ChristmasGhostOne illustration made this point by showcasing wealthy people napping after a feast. Behind them, are ghosts of neglected children, elderly, and the sick. The lesson was clear: “We have become aware of the need to do our good deeds more regularly, more systematically. Not without warrant is there a general suspicion that the contrast between Christmas benevolence and the starvation of body and soul which darkens civilization at other times reflects sadly upon our intelligence.”[6] It was the case that traditional Christian charity—epitomized by a power imbalance between the donor and recipient—could not address the rotten core of contemporary society. There was a strong sense that charity, as we have seen with contemporary philanthrocapitalists like Bill Gates and Mark Zuckerberg, subverted social change.

Christmas2An excellent example was a December 1927 cartoon titled “The Problem – and Society’s Solution.” It portrayed a storm labelled “unemployment” bearing down upon a working-class family. In the foreground was a clergyman with a bowl of soup and a tag on his arm titled “charity.” Speaking to a figure off-scene, he says “yes sir – soup will keep them alive ‘till next spring.” The message: charity as practiced by the rich and conventional Christian institutions was meant to maintain subsistence and subservience, all in order to discourage the radical message of Christ from shining through.[7]

But despite all this, the Christmas season offered some a hope that “society has almost got to the point where it will recognize the duty of making collective use of its material achievement…Peace on earth, good will to all men, can be realized by the means now at mankind’s disposal. The era of plenty, of redemption from poverty, which Christmas symbolizes, is within reach.”[8] For such optimists, Christmas could be cast as a practical illustration of the possibilities for transcending capitalism. It was felt that “every year a few are added to the minority who recognize a flaw in the social system in which desperate poverty rubs shoulders with opulence. Every year brings recruits to the army of idealists who declare that the fruits of labour belong to those who produce them.”[9]

These messages and authors may seem disconnected from us nearly a century later, but in a Canada still substantially Christian, yet wracked with inequality, poverty, and economic uncertainty, the examples have a multi-faceted applicability. The ties between social justice and faith are still deep in Canada, and people conceptions of a better tomorrow, while undoubtedly based in material objects, are often underpinned by spiritual hopes and dreams. In this way, we need to see religious practice and philosophy for the complicated social project that it is. While in Canada Christian edicts have been used to oppress, placate, marginalize, and exclude, those same edicts, in addition to the contributions of other religious and spiritual denominations, have been integral in creating a more just and humane society.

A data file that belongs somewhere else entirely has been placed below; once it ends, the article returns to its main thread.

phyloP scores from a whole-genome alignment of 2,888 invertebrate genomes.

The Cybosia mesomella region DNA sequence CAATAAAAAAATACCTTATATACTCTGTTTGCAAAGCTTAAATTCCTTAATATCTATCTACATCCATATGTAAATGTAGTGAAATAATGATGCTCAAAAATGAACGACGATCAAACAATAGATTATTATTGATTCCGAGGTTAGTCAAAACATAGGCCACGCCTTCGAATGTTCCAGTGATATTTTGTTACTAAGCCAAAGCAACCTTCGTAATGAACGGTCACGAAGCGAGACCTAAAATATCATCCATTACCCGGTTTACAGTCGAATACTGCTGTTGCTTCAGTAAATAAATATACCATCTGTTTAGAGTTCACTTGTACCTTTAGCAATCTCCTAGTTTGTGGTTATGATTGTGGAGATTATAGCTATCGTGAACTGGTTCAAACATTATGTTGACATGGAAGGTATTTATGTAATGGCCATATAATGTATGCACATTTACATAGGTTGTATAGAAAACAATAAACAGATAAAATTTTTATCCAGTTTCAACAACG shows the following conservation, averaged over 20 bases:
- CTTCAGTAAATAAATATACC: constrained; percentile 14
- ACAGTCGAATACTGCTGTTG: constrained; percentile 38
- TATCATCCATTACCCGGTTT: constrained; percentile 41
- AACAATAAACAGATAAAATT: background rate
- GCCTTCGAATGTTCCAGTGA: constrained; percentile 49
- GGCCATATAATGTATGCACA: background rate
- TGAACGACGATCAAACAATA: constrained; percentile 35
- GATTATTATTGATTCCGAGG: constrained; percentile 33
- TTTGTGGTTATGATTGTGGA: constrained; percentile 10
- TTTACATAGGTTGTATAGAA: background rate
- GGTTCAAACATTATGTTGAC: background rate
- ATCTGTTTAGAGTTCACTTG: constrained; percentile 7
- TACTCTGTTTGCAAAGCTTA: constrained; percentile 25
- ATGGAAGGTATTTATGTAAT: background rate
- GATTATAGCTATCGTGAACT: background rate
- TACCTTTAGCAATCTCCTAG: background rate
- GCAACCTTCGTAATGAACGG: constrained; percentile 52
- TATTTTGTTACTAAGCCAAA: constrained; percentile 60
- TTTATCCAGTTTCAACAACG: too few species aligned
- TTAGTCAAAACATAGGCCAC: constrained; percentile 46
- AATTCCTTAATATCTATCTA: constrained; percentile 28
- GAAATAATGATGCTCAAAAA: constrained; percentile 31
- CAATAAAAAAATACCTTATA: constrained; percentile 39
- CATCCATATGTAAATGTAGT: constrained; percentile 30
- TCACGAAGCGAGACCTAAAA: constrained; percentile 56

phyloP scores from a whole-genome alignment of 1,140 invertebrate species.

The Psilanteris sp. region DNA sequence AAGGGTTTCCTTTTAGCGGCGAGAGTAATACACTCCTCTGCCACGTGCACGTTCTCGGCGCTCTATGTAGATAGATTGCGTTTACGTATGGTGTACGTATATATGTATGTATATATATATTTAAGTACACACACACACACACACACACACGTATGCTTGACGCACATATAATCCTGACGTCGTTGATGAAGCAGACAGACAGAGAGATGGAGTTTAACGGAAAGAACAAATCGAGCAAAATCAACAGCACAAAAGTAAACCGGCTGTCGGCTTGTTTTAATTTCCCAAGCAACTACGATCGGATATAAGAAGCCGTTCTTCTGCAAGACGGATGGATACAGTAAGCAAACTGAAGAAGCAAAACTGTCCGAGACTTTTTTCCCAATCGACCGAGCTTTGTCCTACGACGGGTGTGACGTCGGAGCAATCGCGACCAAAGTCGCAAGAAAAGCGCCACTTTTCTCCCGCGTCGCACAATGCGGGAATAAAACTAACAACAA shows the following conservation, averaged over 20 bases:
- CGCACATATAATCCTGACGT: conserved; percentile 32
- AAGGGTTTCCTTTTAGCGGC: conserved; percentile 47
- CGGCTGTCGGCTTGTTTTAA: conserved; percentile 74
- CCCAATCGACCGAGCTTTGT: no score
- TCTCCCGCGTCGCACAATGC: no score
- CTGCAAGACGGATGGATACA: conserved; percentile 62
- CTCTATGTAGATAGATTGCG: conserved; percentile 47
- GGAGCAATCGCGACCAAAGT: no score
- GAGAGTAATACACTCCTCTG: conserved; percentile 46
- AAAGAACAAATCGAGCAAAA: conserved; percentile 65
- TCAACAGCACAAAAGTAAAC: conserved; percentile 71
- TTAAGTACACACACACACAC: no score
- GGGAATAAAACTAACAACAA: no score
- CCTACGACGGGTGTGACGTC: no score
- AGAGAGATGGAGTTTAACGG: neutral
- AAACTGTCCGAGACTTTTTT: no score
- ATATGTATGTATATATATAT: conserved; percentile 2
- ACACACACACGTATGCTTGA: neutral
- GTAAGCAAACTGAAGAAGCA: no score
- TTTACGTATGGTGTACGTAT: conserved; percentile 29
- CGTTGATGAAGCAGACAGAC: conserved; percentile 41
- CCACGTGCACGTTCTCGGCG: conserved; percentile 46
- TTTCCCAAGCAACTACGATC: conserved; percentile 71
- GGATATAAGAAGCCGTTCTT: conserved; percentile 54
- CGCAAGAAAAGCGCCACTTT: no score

More practically, these stories help us contextualize more modern discussions around Christianity and popular culture. As noted recently in The Guardian, any supposed ‘war on Christmas’ has come predominately from those who continue to embody the consumerist and capitalist conception of Christ’s birthday. In fact, even in a rapidly secularizing Canada, we can appreciate the topicality of a small boy and his family from the Middle East seeking refuge from homelessness, poverty, and violence. In all this, the art, history, imagery, and scripture of Christianity still has much to offer to those who wish “to comfort the afflicted and afflict the comfortable.”

Christo Aivalis is an Adjunct Professor of History at Queen’s University. His SSHRC-funded dissertation examined Pierre Elliott Trudeau’s relationship with organized labour and the CCF-NDP, and is being published by UBC Press. His work has appeared in the Canadian Historical Review, Labour/le Travail, Canadian Dimension, Our Times Magazine, and Rankandfile.ca. He is a dedicated activist within the NDP, various labour bodies, and municipal Governance, while also being a media contributor to multiple sources including the Toronto Star and CBC.

[1] J.J. Holmes Jr., “Christianity and Industry,” Trades and Labor Congress Journal, July 1930, 38.

[2] L. Eric Wethey, “Thou Shalt Steal,” The Canadian Railway Employees’ Monthly, March 1930, 62.

[3] Charles Dickie, “The Brotherhood of Labor,” The Trades and Labor Congress Journal, March 1934, 22–24.

[4] Rev. R.E. Gosse, “Standards and Incentives of a Christian Social Order,” Labor World/Monde Ouvrier, 31 August 1935, 5.

[5] Bernard Rose, “What would the Master Say if Where Here Today?” Labor World/Monde Ouvrier, 20 December 1930, 3.

[6] “The Ghosts at the Christmas Feast,” The Canadian Unionist, December 1930, 175; “Good Will,” The Canadian Unionist, December 1935, 179.

[7] F. Leslie, “The Problem – and Society’s Solution,” The Canadian Unionist, December 1927, 98.

[8] “Good Will,” The Canadian Unionist, December 1935, 179.

[9] “Christmas,” The Canadian Unionist, December 1930, 174.